LECHER POFFY SEZ: That MILF McAvoy is a hottie – even without a wig.
FANBOY POFFY SEZ: That McAvoy is a hottie, even wearing a turtleneck.
DR. POFFY SEZ: Dr. Fletcher reminds us that “D.I.D. patients have been known to change their body chemistry with their thoughts. Perhaps they are capable of something we are not?”
HISTORIAN POFFY SEZ: Is this hypothesis a blanket argument that covers all those tales of metamorphosis from the past to the present? From lycanthropism to the Incredible Hulk? These ideas set our mind free to roam amongst legends and madmen…
CYNICAL POFFY SEZ: In a flashback we see 5-year-old Casey (Izzie Leigh Coffey, sooo pinchable-cheeks-cute), on a hunting trip with her father (Sebastian Arcelus) and uncle (Brad William Henke). And the incident that would drive her inwards… Our minds at first shy away from the possibility that the tale might be heading towards child molestation, but then accept that only horror of this magnitude might explain Casey’s quiet introversion. But again, PG-13 ruins the impact of what might have been a disturbing scene. When Uncle is on all fours, in tighty-whiteys, pawing at the ground, cajoling Casey to do the same, because they’re playing at being “wild animals” – he should have been naked. That’s all. I mean, I don’t want to see a cute little girl being molested, nor do I especially want to see doughy uncle ass, but in a way, the tighty-whiteys were more horrifying for what they say about this gutless hypocritical society…That’s all I’m sayin’… I’m sayin’: Be a man and pull those panties down!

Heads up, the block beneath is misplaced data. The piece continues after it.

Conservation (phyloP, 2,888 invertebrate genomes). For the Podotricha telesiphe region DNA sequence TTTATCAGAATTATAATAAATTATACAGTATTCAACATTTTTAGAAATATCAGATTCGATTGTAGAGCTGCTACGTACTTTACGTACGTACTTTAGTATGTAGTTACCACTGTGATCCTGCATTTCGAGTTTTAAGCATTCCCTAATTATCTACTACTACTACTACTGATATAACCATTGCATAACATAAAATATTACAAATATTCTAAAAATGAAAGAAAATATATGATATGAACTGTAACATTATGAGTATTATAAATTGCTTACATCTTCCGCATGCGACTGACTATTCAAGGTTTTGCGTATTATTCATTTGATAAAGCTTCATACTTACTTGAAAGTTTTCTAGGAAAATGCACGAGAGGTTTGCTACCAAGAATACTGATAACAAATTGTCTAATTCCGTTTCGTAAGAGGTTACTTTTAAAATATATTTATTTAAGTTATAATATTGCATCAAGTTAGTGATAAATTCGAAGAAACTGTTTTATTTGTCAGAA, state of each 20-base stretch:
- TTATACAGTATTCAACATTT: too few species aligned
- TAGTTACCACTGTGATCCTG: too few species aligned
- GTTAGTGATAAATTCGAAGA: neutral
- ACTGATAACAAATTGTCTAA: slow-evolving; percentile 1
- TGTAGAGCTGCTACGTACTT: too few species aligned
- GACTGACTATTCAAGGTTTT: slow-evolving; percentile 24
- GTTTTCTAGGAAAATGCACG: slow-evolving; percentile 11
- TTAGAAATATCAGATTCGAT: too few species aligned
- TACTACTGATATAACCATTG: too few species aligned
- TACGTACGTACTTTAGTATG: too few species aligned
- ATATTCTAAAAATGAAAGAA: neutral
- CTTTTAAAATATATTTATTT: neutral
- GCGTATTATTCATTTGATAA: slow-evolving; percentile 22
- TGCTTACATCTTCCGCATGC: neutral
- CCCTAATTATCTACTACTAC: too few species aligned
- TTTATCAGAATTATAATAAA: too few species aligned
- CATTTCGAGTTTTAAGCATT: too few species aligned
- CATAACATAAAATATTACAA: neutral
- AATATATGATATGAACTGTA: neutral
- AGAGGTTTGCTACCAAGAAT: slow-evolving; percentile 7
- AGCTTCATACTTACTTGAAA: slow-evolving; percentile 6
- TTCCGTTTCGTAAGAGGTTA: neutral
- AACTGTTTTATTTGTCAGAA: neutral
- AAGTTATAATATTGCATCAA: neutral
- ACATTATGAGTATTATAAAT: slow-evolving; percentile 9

CINEPHILE POFFY SEZ: The story weaves in directions unexpected, with surprise after surprise in its final act.
FREUDIAN POFFY SEZ: “The broken are the more evolved; those who have been scarred, those who have been burned. The ones that are untouched are not fit!” Dennis screams his credo into the void—
LECHER POFFY SEZ: —as Casey’s breasts heave with exertion, in their ripped t-shirt, her thighs finally exposed, and we see—
FREUDIAN POFFY SEZ: —Shutup, Lecher Poffy! In an interview, McAvoy makes the interesting point that only one of his many “personalities” was born of parental sex; all the others were born to fulfill various purposes during times of insurmountable psychological stress. To him, the Beast represents the highest form of human evolution (is he talking about the X-Men again?)…
CINEPHILE POFFY SEZ: Only in the film’s coda do we realize SPLIT takes place in the same universe as one of Night’s other films, which lends credence to the Beast. West Dylan Thordson composed this movie’s score, so it is with surprise we hear James Newton Howard’s epic score from that other movie fade in, and we spot a familiar face, who rasps a familiar name. Suddenly, we realize this movie’s central theme echoes that other movie’s theme – of a man finding his true purpose. Maybe he is destined to be the fashion designer; maybe he is destined to be the Beast; maybe he is destined to be Professor X; maybe he is… unbreakable…